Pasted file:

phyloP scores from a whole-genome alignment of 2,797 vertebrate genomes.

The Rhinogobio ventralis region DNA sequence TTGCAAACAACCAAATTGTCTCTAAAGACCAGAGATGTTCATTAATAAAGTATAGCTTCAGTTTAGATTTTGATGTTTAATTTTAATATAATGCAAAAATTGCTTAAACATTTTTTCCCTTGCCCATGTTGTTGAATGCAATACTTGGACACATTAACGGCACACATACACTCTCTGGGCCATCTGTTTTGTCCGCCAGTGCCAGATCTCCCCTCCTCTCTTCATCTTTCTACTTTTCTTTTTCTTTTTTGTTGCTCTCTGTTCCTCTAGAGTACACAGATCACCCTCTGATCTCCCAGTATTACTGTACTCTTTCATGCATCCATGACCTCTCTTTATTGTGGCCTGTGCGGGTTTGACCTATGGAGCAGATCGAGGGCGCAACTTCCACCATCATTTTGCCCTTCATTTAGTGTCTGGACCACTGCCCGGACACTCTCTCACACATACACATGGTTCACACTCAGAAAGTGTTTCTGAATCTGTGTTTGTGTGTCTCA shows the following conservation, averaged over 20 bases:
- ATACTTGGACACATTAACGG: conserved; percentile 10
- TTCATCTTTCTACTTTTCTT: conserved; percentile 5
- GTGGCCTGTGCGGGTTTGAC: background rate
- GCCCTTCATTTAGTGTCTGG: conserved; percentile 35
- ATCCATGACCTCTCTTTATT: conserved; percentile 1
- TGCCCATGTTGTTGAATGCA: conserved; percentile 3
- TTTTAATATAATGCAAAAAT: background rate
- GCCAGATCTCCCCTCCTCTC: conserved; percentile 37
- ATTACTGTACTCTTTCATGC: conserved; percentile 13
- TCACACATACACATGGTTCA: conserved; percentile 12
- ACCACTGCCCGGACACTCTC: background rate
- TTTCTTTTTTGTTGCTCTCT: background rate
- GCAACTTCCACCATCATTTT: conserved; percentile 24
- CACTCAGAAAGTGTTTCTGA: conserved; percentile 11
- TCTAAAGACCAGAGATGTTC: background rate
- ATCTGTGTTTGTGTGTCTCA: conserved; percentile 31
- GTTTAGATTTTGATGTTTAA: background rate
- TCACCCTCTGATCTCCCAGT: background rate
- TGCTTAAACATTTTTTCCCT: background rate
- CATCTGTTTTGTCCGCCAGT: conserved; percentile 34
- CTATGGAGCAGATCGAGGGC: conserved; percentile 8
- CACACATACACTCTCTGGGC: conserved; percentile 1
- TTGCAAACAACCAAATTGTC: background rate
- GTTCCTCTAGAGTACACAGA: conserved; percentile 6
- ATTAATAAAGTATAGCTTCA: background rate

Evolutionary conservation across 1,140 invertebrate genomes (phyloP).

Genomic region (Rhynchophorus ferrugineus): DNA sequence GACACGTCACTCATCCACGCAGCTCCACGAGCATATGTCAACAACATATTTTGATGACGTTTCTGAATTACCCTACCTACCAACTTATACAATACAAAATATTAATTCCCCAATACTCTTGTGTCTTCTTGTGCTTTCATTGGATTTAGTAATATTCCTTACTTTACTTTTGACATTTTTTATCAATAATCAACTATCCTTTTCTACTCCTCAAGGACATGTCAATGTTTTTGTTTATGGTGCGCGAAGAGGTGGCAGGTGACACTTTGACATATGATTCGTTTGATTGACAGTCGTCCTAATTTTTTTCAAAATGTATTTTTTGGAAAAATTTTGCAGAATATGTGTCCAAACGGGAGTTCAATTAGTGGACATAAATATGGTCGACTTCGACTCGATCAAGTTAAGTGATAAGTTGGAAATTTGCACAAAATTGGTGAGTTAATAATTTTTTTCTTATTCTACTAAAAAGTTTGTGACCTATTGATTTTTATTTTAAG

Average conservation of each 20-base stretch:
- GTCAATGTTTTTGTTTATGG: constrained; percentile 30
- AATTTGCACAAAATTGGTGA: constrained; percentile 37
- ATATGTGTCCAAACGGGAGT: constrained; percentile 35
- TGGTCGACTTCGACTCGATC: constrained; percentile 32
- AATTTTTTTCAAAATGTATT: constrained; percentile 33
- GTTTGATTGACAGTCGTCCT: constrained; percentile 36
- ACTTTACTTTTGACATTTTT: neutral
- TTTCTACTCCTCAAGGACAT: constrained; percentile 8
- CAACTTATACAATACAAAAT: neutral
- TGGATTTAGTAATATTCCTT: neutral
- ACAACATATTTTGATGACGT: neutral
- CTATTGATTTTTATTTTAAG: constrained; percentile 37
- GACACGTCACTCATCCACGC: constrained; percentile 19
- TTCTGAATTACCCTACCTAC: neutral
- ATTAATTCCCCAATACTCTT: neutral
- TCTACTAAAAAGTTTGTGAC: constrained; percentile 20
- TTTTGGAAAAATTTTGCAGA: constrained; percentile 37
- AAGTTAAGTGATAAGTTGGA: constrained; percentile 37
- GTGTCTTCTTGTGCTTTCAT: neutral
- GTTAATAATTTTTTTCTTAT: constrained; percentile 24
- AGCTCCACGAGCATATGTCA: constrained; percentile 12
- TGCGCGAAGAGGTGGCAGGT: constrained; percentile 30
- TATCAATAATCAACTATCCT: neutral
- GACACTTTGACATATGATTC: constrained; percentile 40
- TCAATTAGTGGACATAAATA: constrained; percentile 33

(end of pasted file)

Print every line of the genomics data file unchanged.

phyloP scores from a whole-genome alignment of 2,797 vertebrate genomes.

The Rhinogobio ventralis region DNA sequence TTGCAAACAACCAAATTGTCTCTAAAGACCAGAGATGTTCATTAATAAAGTATAGCTTCAGTTTAGATTTTGATGTTTAATTTTAATATAATGCAAAAATTGCTTAAACATTTTTTCCCTTGCCCATGTTGTTGAATGCAATACTTGGACACATTAACGGCACACATACACTCTCTGGGCCATCTGTTTTGTCCGCCAGTGCCAGATCTCCCCTCCTCTCTTCATCTTTCTACTTTTCTTTTTCTTTTTTGTTGCTCTCTGTTCCTCTAGAGTACACAGATCACCCTCTGATCTCCCAGTATTACTGTACTCTTTCATGCATCCATGACCTCTCTTTATTGTGGCCTGTGCGGGTTTGACCTATGGAGCAGATCGAGGGCGCAACTTCCACCATCATTTTGCCCTTCATTTAGTGTCTGGACCACTGCCCGGACACTCTCTCACACATACACATGGTTCACACTCAGAAAGTGTTTCTGAATCTGTGTTTGTGTGTCTCA shows the following conservation, averaged over 20 bases:
- ATACTTGGACACATTAACGG: conserved; percentile 10
- TTCATCTTTCTACTTTTCTT: conserved; percentile 5
- GTGGCCTGTGCGGGTTTGAC: background rate
- GCCCTTCATTTAGTGTCTGG: conserved; percentile 35
- ATCCATGACCTCTCTTTATT: conserved; percentile 1
- TGCCCATGTTGTTGAATGCA: conserved; percentile 3
- TTTTAATATAATGCAAAAAT: background rate
- GCCAGATCTCCCCTCCTCTC: conserved; percentile 37
- ATTACTGTACTCTTTCATGC: conserved; percentile 13
- TCACACATACACATGGTTCA: conserved; percentile 12
- ACCACTGCCCGGACACTCTC: background rate
- TTTCTTTTTTGTTGCTCTCT: background rate
- GCAACTTCCACCATCATTTT: conserved; percentile 24
- CACTCAGAAAGTGTTTCTGA: conserved; percentile 11
- TCTAAAGACCAGAGATGTTC: background rate
- ATCTGTGTTTGTGTGTCTCA: conserved; percentile 31
- GTTTAGATTTTGATGTTTAA: background rate
- TCACCCTCTGATCTCCCAGT: background rate
- TGCTTAAACATTTTTTCCCT: background rate
- CATCTGTTTTGTCCGCCAGT: conserved; percentile 34
- CTATGGAGCAGATCGAGGGC: conserved; percentile 8
- CACACATACACTCTCTGGGC: conserved; percentile 1
- TTGCAAACAACCAAATTGTC: background rate
- GTTCCTCTAGAGTACACAGA: conserved; percentile 6
- ATTAATAAAGTATAGCTTCA: background rate

Evolutionary conservation across 1,140 invertebrate genomes (phyloP).

Genomic region (Rhynchophorus ferrugineus): DNA sequence GACACGTCACTCATCCACGCAGCTCCACGAGCATATGTCAACAACATATTTTGATGACGTTTCTGAATTACCCTACCTACCAACTTATACAATACAAAATATTAATTCCCCAATACTCTTGTGTCTTCTTGTGCTTTCATTGGATTTAGTAATATTCCTTACTTTACTTTTGACATTTTTTATCAATAATCAACTATCCTTTTCTACTCCTCAAGGACATGTCAATGTTTTTGTTTATGGTGCGCGAAGAGGTGGCAGGTGACACTTTGACATATGATTCGTTTGATTGACAGTCGTCCTAATTTTTTTCAAAATGTATTTTTTGGAAAAATTTTGCAGAATATGTGTCCAAACGGGAGTTCAATTAGTGGACATAAATATGGTCGACTTCGACTCGATCAAGTTAAGTGATAAGTTGGAAATTTGCACAAAATTGGTGAGTTAATAATTTTTTTCTTATTCTACTAAAAAGTTTGTGACCTATTGATTTTTATTTTAAG

Average conservation of each 20-base stretch:
- GTCAATGTTTTTGTTTATGG: constrained; percentile 30
- AATTTGCACAAAATTGGTGA: constrained; percentile 37
- ATATGTGTCCAAACGGGAGT: constrained; percentile 35
- TGGTCGACTTCGACTCGATC: constrained; percentile 32
- AATTTTTTTCAAAATGTATT: constrained; percentile 33
- GTTTGATTGACAGTCGTCCT: constrained; percentile 36
- ACTTTACTTTTGACATTTTT: neutral
- TTTCTACTCCTCAAGGACAT: constrained; percentile 8
- CAACTTATACAATACAAAAT: neutral
- TGGATTTAGTAATATTCCTT: neutral
- ACAACATATTTTGATGACGT: neutral
- CTATTGATTTTTATTTTAAG: constrained; percentile 37
- GACACGTCACTCATCCACGC: constrained; percentile 19
- TTCTGAATTACCCTACCTAC: neutral
- ATTAATTCCCCAATACTCTT: neutral
- TCTACTAAAAAGTTTGTGAC: constrained; percentile 20
- TTTTGGAAAAATTTTGCAGA: constrained; percentile 37
- AAGTTAAGTGATAAGTTGGA: constrained; percentile 37
- GTGTCTTCTTGTGCTTTCAT: neutral
- GTTAATAATTTTTTTCTTAT: constrained; percentile 24
- AGCTCCACGAGCATATGTCA: constrained; percentile 12
- TGCGCGAAGAGGTGGCAGGT: constrained; percentile 30
- TATCAATAATCAACTATCCT: neutral
- GACACTTTGACATATGATTC: constrained; percentile 40
- TCAATTAGTGGACATAAATA: constrained; percentile 33